A huge map of Europe, sliced in half by the Communist-era Iron Curtain, looms over the entrance of the building in Brussels where European Union leaders regularly meet.
Twenty years after the collapse of the Berlin Wall lifted millions of Europeans out of economic misery, the main task of Sunday's emergency summit was to prevent the creation of a new financial barrier dividing the continent's East and West.
All the comments after the summit were of constructive debate and a passion for unity. The message was clear: the EU is still a union; its greatest achievement, the single market, remains a bastion against protectionism; and alleged divisions along geographical fault lines are just media hype.
"In the media it looked as if we had very different views, but in the discussions we very much agreed," said Czech Prime Minister Mirek Topolanek, who chaired the talks as the current EU president.
In a two-and-half-page joint statement, leaders "agreed that Europe can only face this challenge and overcome the current crisis by continuing to act together in a coordinated manner."
They also reached an initial agreement on the disposal of toxic assets and "expressed confidence in the medium and long term outlook of all EU economies", despite what many describe as the world's worst economic downturn since World War II.
Strain evident behind the platitudes
Look beyond the platitudes, however, and it is clear that deep divisions remain. The EU may not be about to break up, but even Topolanek could do little to disguise the fact that it is under severe strain.
"It was very necessary to have this discussion, so as to ensure we are all on the same wavelength and show that we all respect the rules," Topolanek said when asked why he had convened the meeting.
But as Piotr Kaczynksi, an analyst at the Centre for European Policy Studies (CEPS) told the DPA press agency ahead of the talks: "Confirmation of the unity of the single market should never be necessary."
The specter of a new Iron Curtain was raised at the start of the talks by Hungary's Premier Ferenc Gyurcsany.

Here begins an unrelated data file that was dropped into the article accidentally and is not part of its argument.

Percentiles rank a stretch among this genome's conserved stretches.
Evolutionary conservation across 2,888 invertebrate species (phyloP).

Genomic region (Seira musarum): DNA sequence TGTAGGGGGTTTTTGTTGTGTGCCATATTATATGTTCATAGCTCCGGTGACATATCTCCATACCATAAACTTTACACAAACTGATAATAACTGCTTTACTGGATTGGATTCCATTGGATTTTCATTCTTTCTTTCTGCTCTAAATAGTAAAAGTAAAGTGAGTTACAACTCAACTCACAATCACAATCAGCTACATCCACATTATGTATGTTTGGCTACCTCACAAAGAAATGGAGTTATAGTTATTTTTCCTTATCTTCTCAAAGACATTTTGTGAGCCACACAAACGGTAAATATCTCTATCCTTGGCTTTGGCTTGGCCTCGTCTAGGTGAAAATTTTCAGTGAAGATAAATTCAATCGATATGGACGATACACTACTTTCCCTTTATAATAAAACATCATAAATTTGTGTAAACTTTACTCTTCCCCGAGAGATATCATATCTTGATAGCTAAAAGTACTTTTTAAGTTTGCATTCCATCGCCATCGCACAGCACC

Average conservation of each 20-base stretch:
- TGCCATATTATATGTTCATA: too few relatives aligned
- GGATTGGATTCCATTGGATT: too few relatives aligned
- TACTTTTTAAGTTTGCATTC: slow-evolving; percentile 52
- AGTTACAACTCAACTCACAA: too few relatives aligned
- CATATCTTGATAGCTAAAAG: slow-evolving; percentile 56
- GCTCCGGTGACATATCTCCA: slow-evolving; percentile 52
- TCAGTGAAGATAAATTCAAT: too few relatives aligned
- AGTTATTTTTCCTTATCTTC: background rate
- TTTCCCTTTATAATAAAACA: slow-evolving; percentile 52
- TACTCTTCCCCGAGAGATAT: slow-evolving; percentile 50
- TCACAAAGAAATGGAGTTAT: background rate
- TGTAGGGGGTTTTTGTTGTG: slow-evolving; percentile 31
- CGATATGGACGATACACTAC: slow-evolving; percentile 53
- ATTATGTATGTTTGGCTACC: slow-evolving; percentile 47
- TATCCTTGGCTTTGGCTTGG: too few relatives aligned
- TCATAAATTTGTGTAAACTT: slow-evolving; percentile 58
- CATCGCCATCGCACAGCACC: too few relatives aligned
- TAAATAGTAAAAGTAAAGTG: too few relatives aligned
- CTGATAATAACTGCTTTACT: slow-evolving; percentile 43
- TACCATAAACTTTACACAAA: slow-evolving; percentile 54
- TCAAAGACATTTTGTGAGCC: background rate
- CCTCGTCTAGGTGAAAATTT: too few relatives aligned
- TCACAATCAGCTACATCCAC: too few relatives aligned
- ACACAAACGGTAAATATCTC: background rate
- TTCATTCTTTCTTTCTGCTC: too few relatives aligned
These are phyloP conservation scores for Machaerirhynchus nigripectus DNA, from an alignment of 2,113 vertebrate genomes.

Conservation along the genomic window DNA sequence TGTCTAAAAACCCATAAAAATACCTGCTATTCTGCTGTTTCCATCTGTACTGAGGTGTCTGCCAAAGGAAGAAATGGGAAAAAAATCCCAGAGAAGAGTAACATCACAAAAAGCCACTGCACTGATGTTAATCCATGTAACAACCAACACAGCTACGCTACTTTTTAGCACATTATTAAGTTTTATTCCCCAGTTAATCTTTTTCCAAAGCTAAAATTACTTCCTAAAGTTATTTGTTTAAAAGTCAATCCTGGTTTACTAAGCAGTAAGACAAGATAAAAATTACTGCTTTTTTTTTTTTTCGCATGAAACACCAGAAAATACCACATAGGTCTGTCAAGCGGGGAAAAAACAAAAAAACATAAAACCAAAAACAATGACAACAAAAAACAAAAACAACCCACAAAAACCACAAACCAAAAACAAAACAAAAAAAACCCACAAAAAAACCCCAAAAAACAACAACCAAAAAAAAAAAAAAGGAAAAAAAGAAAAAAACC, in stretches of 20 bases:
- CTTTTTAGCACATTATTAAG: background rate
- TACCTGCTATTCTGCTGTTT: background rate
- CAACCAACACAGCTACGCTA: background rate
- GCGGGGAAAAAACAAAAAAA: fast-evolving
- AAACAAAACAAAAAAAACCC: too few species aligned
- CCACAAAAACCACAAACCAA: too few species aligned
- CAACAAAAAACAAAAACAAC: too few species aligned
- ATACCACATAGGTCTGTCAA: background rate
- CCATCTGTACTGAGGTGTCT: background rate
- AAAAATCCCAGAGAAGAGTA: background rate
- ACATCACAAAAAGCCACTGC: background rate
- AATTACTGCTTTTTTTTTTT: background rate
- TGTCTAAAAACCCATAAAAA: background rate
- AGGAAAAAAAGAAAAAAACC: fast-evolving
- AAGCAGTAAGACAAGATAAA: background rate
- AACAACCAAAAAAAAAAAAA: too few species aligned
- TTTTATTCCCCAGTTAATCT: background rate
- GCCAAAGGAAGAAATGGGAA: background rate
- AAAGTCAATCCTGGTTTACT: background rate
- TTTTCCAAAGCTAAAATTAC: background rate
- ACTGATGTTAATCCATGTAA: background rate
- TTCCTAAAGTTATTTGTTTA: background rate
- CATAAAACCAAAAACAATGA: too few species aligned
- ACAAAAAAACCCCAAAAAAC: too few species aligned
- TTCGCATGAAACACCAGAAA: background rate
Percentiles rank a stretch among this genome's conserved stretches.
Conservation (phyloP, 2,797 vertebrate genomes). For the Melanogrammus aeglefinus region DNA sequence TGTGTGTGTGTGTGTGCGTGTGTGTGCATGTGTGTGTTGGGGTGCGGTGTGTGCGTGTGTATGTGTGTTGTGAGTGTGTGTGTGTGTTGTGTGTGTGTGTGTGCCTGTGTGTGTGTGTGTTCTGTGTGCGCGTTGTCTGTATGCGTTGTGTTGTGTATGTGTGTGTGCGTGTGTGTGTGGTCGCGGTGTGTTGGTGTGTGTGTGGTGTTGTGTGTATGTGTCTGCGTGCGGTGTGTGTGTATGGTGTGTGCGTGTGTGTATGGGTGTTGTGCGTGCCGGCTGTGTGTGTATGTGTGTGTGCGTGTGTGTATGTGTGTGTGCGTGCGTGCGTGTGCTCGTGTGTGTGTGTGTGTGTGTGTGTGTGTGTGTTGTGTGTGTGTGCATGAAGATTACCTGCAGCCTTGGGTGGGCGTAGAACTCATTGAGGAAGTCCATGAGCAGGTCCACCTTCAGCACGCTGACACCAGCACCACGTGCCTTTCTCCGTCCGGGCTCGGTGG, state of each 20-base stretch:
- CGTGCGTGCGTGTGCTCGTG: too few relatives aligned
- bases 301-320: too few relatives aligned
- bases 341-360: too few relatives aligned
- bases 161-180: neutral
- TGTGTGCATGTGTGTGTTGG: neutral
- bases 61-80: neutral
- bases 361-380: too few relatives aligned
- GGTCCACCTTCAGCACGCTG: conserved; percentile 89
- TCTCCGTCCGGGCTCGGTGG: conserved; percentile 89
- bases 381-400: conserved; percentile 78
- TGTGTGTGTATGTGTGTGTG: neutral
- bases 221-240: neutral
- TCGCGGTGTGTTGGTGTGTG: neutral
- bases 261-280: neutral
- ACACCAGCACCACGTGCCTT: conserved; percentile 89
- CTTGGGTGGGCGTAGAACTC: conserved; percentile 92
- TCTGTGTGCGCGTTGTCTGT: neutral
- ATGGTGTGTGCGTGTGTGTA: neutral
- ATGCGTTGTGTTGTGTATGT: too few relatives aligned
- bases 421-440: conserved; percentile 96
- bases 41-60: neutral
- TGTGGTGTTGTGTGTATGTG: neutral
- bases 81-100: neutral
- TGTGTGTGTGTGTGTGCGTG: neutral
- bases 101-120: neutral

"In the beginning of the 1990s, we reunified Europe. Now the challenge is to reunify Europe financially: we should not allow a new Iron Curtain to be set up and divide Europe „said Gyurcsany, whose cash-strapped country has required an international bail-out.
In their joint statement, leaders agreed to allay such concerns by acknowledging "clear differences between the member states in central and eastern Europe", rather than along an East-West divide.
While Poland and Slovakia are in sound financial shape, expecting modest economic growth this year, Hungary and Latvia have already been forced to look for rescue from international institutions.
Leaders reject talk of divisions
Sunday's summit was called by the Czech presidency in a bid to shore up unity in the midst of a damaging row over protectionism and fears that it may risk breaking into splinter groups.
Topolanek later insisted that the "idea of divisions between new and old member states, North against South or East against West" had been "clearly rejected" by heads of state and government.
But while the leaders avoided a public fight on Sunday, they did little to dispel the fears which their previous actions had raised.
French President Nicolas Sarkozy, who earlier outraged colleagues by calling for special treatment for French carmakers, set up a future row by demanding that the bloc bring in similar measures on a Europe-wide scale.
Attempts to soothe the feelings of a clutch of member states outraged by their exclusion from an elite group of EU countries preparing a summit of the Group of 20 (G20) leading economies in London failed when Finnish Premier Matti Vanhanen vowed to push for an explanation among EU foreign ministers.
And Hungarian calls for the creation of a 190-billion-euro ($240-billion) crisis fund for the whole region were dismissed by the EU's richest nation, with German Chancellor Angela Merkel saying: "The situation is very different. We cannot compare Slovakia or Slovenia with Hungary."
As Philip White, senior research fellow at the London-based Centre for European Reform put it: "Leaders are acutely aware of the parlous economic background, so they will bend over backwards to come out with soothing statements.
"The real problem is that a lot of leaders will be unable to live up to their rhetorical commitments," White predicted.